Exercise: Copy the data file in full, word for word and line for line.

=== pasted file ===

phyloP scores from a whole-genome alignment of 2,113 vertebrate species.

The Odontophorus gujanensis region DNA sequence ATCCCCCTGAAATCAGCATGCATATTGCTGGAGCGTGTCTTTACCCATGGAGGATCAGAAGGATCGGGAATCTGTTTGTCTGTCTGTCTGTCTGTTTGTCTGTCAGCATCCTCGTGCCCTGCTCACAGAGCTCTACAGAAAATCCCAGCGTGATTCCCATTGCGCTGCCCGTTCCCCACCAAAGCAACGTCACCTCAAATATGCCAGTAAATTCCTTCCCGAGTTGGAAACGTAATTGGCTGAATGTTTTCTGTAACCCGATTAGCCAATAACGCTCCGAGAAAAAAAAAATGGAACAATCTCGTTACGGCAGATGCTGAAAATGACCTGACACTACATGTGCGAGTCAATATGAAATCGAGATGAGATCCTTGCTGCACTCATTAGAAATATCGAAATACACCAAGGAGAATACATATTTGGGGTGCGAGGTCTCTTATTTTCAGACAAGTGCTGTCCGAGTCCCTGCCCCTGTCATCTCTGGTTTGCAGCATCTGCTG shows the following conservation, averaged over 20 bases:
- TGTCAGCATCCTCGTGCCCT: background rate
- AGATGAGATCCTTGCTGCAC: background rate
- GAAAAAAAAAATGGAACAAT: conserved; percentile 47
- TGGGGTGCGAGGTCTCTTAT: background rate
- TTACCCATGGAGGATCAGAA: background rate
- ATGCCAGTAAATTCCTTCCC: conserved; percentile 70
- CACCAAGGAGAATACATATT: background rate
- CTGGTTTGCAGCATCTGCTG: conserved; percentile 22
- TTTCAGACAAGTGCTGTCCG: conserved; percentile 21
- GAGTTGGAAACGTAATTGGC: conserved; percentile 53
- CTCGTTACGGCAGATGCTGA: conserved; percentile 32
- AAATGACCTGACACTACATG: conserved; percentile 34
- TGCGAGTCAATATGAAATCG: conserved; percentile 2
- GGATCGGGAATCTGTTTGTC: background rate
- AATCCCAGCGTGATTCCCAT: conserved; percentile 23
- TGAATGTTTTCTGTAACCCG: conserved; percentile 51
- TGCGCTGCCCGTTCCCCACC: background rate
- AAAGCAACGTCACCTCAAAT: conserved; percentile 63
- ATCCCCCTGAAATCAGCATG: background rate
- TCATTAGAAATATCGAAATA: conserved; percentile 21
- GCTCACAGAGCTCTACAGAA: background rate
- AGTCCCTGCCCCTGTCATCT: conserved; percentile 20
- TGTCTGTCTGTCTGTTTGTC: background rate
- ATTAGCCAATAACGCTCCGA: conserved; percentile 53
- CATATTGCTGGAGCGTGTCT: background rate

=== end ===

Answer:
phyloP scores from a whole-genome alignment of 2,113 vertebrate species.

The Odontophorus gujanensis region DNA sequence ATCCCCCTGAAATCAGCATGCATATTGCTGGAGCGTGTCTTTACCCATGGAGGATCAGAAGGATCGGGAATCTGTTTGTCTGTCTGTCTGTCTGTTTGTCTGTCAGCATCCTCGTGCCCTGCTCACAGAGCTCTACAGAAAATCCCAGCGTGATTCCCATTGCGCTGCCCGTTCCCCACCAAAGCAACGTCACCTCAAATATGCCAGTAAATTCCTTCCCGAGTTGGAAACGTAATTGGCTGAATGTTTTCTGTAACCCGATTAGCCAATAACGCTCCGAGAAAAAAAAAATGGAACAATCTCGTTACGGCAGATGCTGAAAATGACCTGACACTACATGTGCGAGTCAATATGAAATCGAGATGAGATCCTTGCTGCACTCATTAGAAATATCGAAATACACCAAGGAGAATACATATTTGGGGTGCGAGGTCTCTTATTTTCAGACAAGTGCTGTCCGAGTCCCTGCCCCTGTCATCTCTGGTTTGCAGCATCTGCTG shows the following conservation, averaged over 20 bases:
- TGTCAGCATCCTCGTGCCCT: background rate
- AGATGAGATCCTTGCTGCAC: background rate
- GAAAAAAAAAATGGAACAAT: conserved; percentile 47
- TGGGGTGCGAGGTCTCTTAT: background rate
- TTACCCATGGAGGATCAGAA: background rate
- ATGCCAGTAAATTCCTTCCC: conserved; percentile 70
- CACCAAGGAGAATACATATT: background rate
- CTGGTTTGCAGCATCTGCTG: conserved; percentile 22
- TTTCAGACAAGTGCTGTCCG: conserved; percentile 21
- GAGTTGGAAACGTAATTGGC: conserved; percentile 53
- CTCGTTACGGCAGATGCTGA: conserved; percentile 32
- AAATGACCTGACACTACATG: conserved; percentile 34
- TGCGAGTCAATATGAAATCG: conserved; percentile 2
- GGATCGGGAATCTGTTTGTC: background rate
- AATCCCAGCGTGATTCCCAT: conserved; percentile 23
- TGAATGTTTTCTGTAACCCG: conserved; percentile 51
- TGCGCTGCCCGTTCCCCACC: background rate
- AAAGCAACGTCACCTCAAAT: conserved; percentile 63
- ATCCCCCTGAAATCAGCATG: background rate
- TCATTAGAAATATCGAAATA: conserved; percentile 21
- GCTCACAGAGCTCTACAGAA: background rate
- AGTCCCTGCCCCTGTCATCT: conserved; percentile 20
- TGTCTGTCTGTCTGTTTGTC: background rate
- ATTAGCCAATAACGCTCCGA: conserved; percentile 53
- CATATTGCTGGAGCGTGTCT: background rate